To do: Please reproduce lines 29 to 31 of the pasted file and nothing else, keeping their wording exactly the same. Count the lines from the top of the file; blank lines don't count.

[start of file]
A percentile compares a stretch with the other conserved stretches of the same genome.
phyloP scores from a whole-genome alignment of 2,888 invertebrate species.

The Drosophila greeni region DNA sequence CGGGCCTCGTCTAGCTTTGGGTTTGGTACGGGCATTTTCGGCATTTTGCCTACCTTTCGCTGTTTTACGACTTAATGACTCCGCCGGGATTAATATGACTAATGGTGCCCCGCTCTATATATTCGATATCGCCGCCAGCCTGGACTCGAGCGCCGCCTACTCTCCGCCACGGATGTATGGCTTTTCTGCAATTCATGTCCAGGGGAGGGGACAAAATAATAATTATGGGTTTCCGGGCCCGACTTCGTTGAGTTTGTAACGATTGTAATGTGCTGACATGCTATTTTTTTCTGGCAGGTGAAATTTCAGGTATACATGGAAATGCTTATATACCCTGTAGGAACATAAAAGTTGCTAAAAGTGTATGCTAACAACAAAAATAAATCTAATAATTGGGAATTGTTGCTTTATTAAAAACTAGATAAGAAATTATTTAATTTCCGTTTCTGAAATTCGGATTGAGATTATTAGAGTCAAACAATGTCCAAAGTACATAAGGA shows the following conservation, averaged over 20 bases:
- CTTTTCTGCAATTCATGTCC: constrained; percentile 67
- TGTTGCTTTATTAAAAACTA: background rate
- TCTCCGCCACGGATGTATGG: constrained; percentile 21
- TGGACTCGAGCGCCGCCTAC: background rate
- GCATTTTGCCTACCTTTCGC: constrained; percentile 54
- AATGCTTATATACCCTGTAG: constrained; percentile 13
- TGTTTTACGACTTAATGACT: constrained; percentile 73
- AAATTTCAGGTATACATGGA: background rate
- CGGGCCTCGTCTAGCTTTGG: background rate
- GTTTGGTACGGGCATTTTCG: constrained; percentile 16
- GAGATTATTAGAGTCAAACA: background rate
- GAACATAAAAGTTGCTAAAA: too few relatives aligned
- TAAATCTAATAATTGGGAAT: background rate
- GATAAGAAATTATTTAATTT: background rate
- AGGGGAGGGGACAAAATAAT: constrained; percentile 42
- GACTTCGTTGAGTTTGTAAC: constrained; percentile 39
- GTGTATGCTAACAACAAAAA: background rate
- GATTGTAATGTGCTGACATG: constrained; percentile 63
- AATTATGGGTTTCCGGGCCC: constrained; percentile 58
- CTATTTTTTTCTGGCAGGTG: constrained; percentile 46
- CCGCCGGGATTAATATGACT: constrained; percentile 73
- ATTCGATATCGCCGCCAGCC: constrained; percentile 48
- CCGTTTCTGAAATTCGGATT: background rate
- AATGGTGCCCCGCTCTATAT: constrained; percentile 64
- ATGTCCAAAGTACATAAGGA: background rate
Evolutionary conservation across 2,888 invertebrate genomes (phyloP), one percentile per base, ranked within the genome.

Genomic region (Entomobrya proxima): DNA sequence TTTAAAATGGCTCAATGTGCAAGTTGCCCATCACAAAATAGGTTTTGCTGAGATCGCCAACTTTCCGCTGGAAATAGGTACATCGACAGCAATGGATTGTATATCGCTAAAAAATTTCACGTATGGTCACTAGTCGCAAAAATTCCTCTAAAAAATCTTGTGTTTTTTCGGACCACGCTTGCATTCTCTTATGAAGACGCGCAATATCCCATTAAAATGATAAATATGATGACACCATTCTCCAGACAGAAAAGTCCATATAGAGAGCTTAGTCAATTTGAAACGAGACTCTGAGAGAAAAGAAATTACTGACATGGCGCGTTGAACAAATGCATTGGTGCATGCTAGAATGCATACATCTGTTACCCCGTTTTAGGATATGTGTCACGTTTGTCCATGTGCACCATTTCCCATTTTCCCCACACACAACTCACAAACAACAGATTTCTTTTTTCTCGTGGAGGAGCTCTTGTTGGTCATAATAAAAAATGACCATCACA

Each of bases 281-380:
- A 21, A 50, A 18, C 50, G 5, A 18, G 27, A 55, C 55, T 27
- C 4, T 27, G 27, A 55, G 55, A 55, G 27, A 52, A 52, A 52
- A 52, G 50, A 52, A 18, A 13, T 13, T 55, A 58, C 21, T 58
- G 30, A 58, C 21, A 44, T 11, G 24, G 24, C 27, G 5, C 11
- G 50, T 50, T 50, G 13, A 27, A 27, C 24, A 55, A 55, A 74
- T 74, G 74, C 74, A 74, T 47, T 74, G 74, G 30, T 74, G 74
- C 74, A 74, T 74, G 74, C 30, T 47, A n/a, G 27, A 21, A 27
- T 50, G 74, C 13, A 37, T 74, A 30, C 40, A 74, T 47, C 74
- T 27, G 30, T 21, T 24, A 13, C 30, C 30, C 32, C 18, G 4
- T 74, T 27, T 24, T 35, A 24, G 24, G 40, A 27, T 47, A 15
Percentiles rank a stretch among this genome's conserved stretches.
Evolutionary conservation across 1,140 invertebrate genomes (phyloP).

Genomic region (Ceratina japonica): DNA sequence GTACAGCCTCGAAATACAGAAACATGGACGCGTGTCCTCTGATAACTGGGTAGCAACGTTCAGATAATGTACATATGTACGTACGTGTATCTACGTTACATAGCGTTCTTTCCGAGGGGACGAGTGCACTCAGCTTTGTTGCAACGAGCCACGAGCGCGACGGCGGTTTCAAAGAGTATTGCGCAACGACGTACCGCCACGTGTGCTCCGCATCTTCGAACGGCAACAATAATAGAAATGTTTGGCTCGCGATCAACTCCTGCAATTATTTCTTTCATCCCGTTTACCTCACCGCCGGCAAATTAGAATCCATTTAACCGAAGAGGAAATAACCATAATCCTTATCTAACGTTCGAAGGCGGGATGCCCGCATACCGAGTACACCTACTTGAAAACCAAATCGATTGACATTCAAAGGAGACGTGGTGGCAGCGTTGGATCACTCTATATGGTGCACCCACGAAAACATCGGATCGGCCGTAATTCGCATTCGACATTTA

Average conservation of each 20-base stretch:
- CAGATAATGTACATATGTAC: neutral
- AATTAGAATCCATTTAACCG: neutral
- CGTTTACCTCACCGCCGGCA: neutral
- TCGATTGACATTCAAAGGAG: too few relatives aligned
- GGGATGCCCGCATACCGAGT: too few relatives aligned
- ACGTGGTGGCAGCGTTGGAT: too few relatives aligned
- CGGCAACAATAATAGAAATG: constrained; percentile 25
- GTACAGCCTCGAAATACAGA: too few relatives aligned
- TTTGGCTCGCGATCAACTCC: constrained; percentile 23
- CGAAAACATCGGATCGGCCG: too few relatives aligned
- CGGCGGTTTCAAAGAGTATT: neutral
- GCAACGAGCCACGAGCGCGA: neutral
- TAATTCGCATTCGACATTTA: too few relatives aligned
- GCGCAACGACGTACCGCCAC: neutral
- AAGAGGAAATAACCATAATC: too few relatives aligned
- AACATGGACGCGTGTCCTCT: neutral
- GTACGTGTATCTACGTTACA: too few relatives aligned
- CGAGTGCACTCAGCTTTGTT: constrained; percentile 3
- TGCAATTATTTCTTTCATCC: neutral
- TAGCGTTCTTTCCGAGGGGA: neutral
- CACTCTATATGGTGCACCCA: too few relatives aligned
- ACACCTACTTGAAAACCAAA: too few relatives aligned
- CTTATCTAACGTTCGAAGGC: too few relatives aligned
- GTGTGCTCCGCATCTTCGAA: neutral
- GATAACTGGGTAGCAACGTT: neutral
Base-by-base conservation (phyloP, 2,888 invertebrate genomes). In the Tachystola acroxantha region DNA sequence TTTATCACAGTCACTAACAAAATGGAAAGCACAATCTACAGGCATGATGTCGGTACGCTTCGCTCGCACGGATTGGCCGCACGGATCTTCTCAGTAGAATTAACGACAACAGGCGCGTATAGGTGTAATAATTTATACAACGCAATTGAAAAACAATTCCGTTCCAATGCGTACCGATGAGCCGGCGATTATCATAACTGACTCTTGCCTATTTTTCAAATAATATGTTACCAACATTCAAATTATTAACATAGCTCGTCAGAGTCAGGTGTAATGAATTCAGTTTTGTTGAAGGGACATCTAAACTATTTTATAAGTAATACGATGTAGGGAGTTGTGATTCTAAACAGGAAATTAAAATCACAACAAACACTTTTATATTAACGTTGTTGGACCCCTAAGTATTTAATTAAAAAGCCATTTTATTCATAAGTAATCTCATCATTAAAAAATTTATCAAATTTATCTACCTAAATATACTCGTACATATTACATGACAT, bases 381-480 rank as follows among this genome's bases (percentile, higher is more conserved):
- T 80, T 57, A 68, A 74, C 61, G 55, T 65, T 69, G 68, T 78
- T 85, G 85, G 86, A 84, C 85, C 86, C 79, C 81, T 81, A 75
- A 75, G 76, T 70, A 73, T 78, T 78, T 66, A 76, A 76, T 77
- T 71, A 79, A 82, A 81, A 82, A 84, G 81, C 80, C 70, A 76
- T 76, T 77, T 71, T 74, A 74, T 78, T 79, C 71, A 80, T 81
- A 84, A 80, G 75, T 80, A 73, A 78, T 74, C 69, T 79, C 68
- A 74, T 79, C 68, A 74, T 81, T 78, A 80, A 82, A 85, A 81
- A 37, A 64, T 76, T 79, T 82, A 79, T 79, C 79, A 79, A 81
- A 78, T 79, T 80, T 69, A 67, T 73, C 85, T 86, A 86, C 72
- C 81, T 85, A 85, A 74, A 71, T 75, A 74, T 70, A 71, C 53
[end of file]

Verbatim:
Evolutionary conservation across 2,888 invertebrate genomes (phyloP), one percentile per base, ranked within the genome.

Genomic region (Entomobrya proxima): DNA sequence TTTAAAATGGCTCAATGTGCAAGTTGCCCATCACAAAATAGGTTTTGCTGAGATCGCCAACTTTCCGCTGGAAATAGGTACATCGACAGCAATGGATTGTATATCGCTAAAAAATTTCACGTATGGTCACTAGTCGCAAAAATTCCTCTAAAAAATCTTGTGTTTTTTCGGACCACGCTTGCATTCTCTTATGAAGACGCGCAATATCCCATTAAAATGATAAATATGATGACACCATTCTCCAGACAGAAAAGTCCATATAGAGAGCTTAGTCAATTTGAAACGAGACTCTGAGAGAAAAGAAATTACTGACATGGCGCGTTGAACAAATGCATTGGTGCATGCTAGAATGCATACATCTGTTACCCCGTTTTAGGATATGTGTCACGTTTGTCCATGTGCACCATTTCCCATTTTCCCCACACACAACTCACAAACAACAGATTTCTTTTTTCTCGTGGAGGAGCTCTTGTTGGTCATAATAAAAAATGACCATCACA

Each of bases 281-380: